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Issue Date:  January 27, 2006

Between hope, despair at ecumenical meeting

Durham, England

Two moments captured the mood swings at a five-day summit on the future of efforts to promote Christian unity, which brought together some of the best ecumenical minds in the English-speaking world on the grounds of a picturesque 19th-century Catholic seminary in Durham, England, Jan. 12-16.

First, at a Jan. 12 Anglican service that opened the conference, Cardinal Walter Kasper, the Vatican’s top ecumenical official, lined up during the distribution of Communion to receive a blessing from Anglican Bishop N.T. Wright. The simple gesture spoke volumes, in the minds of those who witnessed it, about the mutual respect Anglicans and Catholics today share.

The exchange was hardly revolutionary, since it is standard practice in Anglican-Roman Catholic dialogues; and, truth be told, after a few moments of patience as the Communion line stalled, Kasper “pulled rank” and moved directly to Wright for his blessing. Nevertheless, the fraternal symbolism packed drama, especially in light of the crisis in Anglican-Catholic relations over the ordination of an openly gay Episcopal bishop in the United States and the approval of a rite for blessing same-sex unions by an Anglican province in Canada.

Wright later said it will be a “treasured memory.”

In the same spirit, Catholic Bishop Kevin Dunn of Hexham and Newcastle, England, invited Wright to preach the homily at a Jan. 14 Catholic Mass, and prayed with Wright before the distribution of Communion.

The second defining moment came toward the end of the conference on Jan. 16, when Dominican Fr. Fergus Kerr, editor of the noted theological journal New Blackfriars, flatly asserted that the Catholic church is so badly divided that “we can’t risk much more ecumenical reception at the present time.” His blunt assessment sobered the audience.

That polarity between hope and despair seemed to hover over much of the Durham gathering, reflecting the troubled recent history of the ecumenical movement.

If the effort to reunite Christians started out as a sprint -- overcoming centuries of prejudice in what seemed the blink of an eye following Vatican II -- it has since evolved into a marathon. Debates over women’s ordination and homosexuality in the West, and the problem of papal primacy with the East, have made the goal of full, visible unity appear at best an eschatological objective.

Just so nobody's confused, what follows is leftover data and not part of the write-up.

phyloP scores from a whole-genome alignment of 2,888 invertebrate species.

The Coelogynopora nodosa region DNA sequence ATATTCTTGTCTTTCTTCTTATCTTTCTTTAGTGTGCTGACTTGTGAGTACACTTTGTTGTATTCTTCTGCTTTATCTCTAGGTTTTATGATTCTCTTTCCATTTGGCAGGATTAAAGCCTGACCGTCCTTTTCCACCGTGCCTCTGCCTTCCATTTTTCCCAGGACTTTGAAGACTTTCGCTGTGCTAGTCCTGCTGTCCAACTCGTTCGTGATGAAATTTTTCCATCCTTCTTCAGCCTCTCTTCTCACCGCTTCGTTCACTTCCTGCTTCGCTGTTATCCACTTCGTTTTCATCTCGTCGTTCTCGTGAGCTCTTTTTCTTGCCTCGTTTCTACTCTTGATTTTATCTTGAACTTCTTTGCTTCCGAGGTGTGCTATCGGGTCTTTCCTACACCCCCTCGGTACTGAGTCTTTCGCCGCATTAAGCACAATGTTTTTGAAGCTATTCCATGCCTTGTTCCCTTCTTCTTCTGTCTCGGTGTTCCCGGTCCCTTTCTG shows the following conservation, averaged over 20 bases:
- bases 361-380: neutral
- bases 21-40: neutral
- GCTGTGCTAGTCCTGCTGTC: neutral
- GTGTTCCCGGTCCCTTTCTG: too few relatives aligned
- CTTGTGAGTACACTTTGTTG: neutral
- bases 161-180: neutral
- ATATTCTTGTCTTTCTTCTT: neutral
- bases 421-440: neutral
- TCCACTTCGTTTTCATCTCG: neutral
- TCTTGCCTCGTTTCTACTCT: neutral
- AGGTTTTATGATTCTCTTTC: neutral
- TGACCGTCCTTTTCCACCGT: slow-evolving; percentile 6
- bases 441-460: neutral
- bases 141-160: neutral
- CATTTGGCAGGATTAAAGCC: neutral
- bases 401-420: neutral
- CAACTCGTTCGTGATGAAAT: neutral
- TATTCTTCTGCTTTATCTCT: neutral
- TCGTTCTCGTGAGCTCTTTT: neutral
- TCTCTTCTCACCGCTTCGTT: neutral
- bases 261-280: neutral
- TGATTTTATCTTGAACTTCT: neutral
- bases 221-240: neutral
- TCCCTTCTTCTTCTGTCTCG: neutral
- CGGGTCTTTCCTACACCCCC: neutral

Moreover, given the strong impulse within Roman Catholicism toward a robust expression of Catholic identity -- what Kasper calls “the rediscovery of the specifically Catholic” -- some Catholics today are ambivalent about the very idea of ecumenism, wondering if it exacts too high a cost in terms of blurring what makes them distinct.

This invitation-only gathering of 140 Catholics, Anglicans, Methodists, Orthodox and a handful of representatives of other traditions sought to answer these challenges. The meeting’s recondite title, “Explorations in Receptive Ecumenism,” expressed a rather simple idea -- that even in the absence of full unity, ecumenism enriches everyone through a mutual exchange of gifts.

Anglicans such as Wright said the title itself, implying that Catholics have something to learn from dialogue, was a relief from the “triumphalism” that many non-Catholics associate with Rome.

Several Catholic bishops took part, including Kasper and Dunn; Archbishop Mario Conti of Glasgow, Scotland; Bishop Michael Putney of Townsville, Australia, co-chair of the international dialogue between Catholics and Methodists; Bishop Michael Evans of East Anglia; and Auxiliary Bishop Thomas Williams of Liverpool.

How tough a sales pitch an “exchange of gifts” might be became clear on the opening day, when Kasper received an honorary doctorate from Durham University. (The degree was conferred, ironically enough, by the popular American writer Bill Bryson, recently installed as the university’s chancellor. Durham has a history of picking celebrity chancellors; actor Peter Ustinov, for example, held the post from 1992-2004. Bryson spent part of his speech making jokes at the expense of U.S. President George Bush.)

Kasper offered a realistic appraisal of the status quo, acknowledging that differences over women’s ordination and homosexuality have threatened ecumenical relations with Anglicans and Protestants.

“The dividing lines, which have unfortunately become evident on ethical issues since the latter half of the last century, are not secondary or irrelevant for an understanding of the nature of the church,” Kasper said.

“In touching on holiness, they touch on the essential nature of the church itself,” he said.

One sign of the delicacy of Anglican-Catholic relations was the news that a document currently in the works from the International Anglican-Roman Catholic Commission for Unity and Mission, at one stage envisioned as an official “Common Statement” of faith between the two sides, will instead be distributed simply as an informal “working paper.”

Yet Kasper was hopeful, adding that it is not yet clear if the new divisions are questions of pastoral approach or of doctrine.

While efforts were made to invite experts across a range of disciplines and perspectives to Durham, the center of gravity was clearly on the left, and several participants lamented what they see as an unhealthy concentration of power in Rome, a culture of clericalism, and what former Jesuit Paul Lakeland of Fairfield University in Connecticut called an “infantalized” laity.